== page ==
5-Hydroxy-l-tryptophan (5-HTP) is a compound produced by the amino acid tryptophan, acts as a serotonin precursor, and is derived from Griffonia simplicifolia Seeds Extract). 5-HTP has been shown to suppress appetite in response to elevated stress [24], as well as decrease total daily food intake [24-26] by altering brain serotonin-mediated functions [24]. L-Tyrosine is another ingredient found in many weight loss products due to its role in enhancing catecholamine synthesis. Tyrosine is classified as a non- essential amino acid and a precursor of catecholamine hormones, such as the neurotransmitters dopamine, epinephrine and norepinephrine [28, 29]. These hormones play an essential role in initiating the process of lipolysis and fat oxidation [30]. 

Salicin is a substance found in foods, such as white willow bark, that is metabolized into salicylic acid [32, 34]. The idea behind Salicin’s use in weight loss supplements is that it can be combined with other ingredients to extend their activity, as well as reduce pain and inflammation [33,36]; Salicin reduces fatty acid oxidation when taken alone [35]. Hesperidin possesses inhibitory effects against obesity [37,38] via the production of adiponectin, which in turn activates the PPARa receptor initiating fat mobilization. When combined with other ingredients that are found in weight loss supplements, such as synephrine and naringenin, metabolic rate is increased [40]. Many weight loss supplements also contain forskolin, a substance that increases intracellular concentrations of cyclic adenosine monophosphate (cAMP) by activating an enzyme that converts ATP to cAMP, known as adenylyl cyclase. Foreskolin accelerates the process of ATP production, fat oxidation [41], and improves body composition [42].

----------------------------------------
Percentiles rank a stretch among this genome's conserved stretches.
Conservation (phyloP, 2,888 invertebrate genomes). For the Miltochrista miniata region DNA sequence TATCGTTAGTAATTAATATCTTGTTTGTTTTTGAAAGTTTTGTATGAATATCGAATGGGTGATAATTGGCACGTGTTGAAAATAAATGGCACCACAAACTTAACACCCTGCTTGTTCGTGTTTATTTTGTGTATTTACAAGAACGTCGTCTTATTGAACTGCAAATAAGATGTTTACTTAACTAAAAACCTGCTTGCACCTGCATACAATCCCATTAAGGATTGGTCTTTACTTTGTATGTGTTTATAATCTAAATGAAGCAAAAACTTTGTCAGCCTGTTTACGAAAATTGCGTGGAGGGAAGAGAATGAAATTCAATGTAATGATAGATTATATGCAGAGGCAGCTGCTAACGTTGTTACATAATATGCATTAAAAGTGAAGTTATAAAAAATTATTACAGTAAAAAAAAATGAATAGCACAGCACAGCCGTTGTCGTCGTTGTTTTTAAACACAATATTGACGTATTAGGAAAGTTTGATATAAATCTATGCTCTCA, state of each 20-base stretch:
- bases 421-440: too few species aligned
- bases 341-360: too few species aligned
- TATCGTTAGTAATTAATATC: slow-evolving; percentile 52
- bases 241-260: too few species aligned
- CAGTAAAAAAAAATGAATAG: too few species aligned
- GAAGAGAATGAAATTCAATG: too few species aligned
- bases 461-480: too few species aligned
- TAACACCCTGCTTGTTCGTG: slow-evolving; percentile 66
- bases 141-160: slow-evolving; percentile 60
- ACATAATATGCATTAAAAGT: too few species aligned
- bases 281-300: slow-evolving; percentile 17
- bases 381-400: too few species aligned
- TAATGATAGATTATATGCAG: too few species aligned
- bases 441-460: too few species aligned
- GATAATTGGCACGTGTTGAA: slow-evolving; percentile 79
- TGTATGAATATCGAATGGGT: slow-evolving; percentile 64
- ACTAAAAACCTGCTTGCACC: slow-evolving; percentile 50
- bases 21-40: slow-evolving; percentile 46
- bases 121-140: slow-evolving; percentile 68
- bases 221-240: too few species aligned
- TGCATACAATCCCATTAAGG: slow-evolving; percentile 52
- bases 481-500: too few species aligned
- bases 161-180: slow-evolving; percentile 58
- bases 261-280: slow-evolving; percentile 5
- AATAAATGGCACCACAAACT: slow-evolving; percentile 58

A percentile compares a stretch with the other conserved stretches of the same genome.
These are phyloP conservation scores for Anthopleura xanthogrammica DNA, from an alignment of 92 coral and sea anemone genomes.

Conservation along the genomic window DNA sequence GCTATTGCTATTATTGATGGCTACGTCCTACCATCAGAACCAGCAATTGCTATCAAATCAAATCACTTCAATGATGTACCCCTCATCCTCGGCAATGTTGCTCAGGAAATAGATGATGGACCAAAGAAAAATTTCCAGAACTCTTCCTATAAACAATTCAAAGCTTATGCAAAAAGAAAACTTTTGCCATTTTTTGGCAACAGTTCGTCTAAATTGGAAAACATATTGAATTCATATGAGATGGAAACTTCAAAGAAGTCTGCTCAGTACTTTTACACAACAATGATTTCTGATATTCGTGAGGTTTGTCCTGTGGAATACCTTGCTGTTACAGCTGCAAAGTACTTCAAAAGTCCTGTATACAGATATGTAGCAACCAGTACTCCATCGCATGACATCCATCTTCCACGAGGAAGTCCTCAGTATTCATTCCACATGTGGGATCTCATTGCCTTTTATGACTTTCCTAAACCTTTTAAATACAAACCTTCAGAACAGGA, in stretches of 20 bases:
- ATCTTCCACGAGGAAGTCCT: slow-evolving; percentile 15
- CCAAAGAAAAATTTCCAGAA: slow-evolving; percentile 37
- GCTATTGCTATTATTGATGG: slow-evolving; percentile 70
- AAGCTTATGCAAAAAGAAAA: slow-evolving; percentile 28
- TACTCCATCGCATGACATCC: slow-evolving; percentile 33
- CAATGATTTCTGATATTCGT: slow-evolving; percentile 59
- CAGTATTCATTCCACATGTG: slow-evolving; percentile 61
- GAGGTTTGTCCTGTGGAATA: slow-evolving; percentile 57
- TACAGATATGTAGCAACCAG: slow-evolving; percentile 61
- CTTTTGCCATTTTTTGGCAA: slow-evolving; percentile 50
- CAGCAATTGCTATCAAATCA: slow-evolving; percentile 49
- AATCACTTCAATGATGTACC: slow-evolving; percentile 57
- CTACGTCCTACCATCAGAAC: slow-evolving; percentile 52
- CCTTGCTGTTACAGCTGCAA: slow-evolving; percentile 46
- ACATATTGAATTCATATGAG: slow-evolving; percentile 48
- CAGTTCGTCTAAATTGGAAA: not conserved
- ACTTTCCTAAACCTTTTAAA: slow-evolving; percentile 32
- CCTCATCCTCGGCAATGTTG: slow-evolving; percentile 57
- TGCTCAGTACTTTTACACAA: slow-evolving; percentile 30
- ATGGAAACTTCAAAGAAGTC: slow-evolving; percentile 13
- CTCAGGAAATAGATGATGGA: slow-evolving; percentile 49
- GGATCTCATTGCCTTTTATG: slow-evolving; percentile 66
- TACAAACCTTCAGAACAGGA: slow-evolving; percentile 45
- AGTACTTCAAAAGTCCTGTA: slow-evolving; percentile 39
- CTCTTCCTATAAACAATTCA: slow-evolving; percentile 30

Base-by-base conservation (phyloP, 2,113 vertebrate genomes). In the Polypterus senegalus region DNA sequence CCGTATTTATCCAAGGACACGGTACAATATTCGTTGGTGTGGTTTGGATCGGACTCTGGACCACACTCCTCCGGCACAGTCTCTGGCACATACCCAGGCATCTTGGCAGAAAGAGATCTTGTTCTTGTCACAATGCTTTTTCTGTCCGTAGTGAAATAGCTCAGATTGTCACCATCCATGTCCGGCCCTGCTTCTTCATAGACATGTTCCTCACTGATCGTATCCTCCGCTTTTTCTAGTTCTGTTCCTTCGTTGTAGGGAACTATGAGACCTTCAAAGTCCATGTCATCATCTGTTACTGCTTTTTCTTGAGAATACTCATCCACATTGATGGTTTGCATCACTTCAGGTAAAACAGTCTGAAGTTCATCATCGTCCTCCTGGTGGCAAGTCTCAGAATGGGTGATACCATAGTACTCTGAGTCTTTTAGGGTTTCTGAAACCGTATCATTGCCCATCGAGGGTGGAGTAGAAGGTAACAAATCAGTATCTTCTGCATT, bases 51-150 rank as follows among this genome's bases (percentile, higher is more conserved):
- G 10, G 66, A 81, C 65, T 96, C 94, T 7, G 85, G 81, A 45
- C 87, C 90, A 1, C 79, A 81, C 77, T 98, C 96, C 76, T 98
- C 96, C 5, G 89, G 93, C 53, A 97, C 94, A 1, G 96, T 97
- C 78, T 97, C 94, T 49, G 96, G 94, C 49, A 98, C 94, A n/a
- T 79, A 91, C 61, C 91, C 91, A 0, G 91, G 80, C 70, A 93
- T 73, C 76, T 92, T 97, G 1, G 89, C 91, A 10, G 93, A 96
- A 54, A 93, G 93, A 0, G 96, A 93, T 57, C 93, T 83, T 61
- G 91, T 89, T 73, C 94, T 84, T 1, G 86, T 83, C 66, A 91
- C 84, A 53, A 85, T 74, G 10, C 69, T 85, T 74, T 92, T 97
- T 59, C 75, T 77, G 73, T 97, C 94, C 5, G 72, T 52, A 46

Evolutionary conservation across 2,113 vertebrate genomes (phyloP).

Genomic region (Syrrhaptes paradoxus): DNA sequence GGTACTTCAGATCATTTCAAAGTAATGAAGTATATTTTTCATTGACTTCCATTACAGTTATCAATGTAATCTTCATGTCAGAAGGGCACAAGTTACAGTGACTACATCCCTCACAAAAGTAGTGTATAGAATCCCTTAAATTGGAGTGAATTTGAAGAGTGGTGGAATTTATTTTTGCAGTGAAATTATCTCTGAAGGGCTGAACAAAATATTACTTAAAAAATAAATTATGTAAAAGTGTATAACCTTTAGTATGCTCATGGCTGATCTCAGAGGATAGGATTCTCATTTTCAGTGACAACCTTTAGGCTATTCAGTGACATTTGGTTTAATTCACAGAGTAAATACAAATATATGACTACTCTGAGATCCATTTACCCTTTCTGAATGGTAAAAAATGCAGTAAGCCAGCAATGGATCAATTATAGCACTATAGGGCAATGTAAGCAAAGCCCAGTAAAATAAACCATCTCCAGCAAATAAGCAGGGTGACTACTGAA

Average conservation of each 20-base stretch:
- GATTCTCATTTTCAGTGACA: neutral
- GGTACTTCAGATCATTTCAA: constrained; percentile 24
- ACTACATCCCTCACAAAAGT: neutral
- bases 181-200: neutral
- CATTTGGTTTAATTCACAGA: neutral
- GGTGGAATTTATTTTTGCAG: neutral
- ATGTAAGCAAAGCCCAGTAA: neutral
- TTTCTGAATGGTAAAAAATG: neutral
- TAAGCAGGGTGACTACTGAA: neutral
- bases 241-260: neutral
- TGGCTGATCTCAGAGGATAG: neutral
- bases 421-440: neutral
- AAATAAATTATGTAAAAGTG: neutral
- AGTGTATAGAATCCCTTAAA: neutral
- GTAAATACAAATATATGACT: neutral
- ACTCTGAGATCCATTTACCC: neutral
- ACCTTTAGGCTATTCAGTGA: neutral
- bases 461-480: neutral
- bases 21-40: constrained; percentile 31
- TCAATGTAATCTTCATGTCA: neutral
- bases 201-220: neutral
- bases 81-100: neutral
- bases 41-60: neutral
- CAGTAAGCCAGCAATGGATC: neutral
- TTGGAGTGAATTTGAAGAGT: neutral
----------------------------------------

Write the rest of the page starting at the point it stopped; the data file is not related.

While it is supported that the combinations of these ingredients have a positive influence on body composition, RMR, appetite, and fat oxidation, the magnitude of effect can vary based on the combination of ingredients. When choosing a supplement to aid in weight loss, you need to remember total caloric intake will be the driver of weight loss. Being in a total daily negative energy balance (calorie deficit), paired with a proper training and cardio plan, will be the first step. Second to this will be supplementation, which can aid in appetite suppression, initiate lipolysis, and speed up metabolism. 

Practical Application 

  • RMR = how many calories you burn at rest. The more muscle (lean body mass) you have, the higher this can be! 
  • Diet trumps supplementation. If your goal is fat loss, you need to be in a total daily negative energy balance. This can be made with total calorie intake, cardio, or a combination of both! 
  • 300-600 mg of caffeine per day taken in 200 mg doses can aid in fat loss. 

References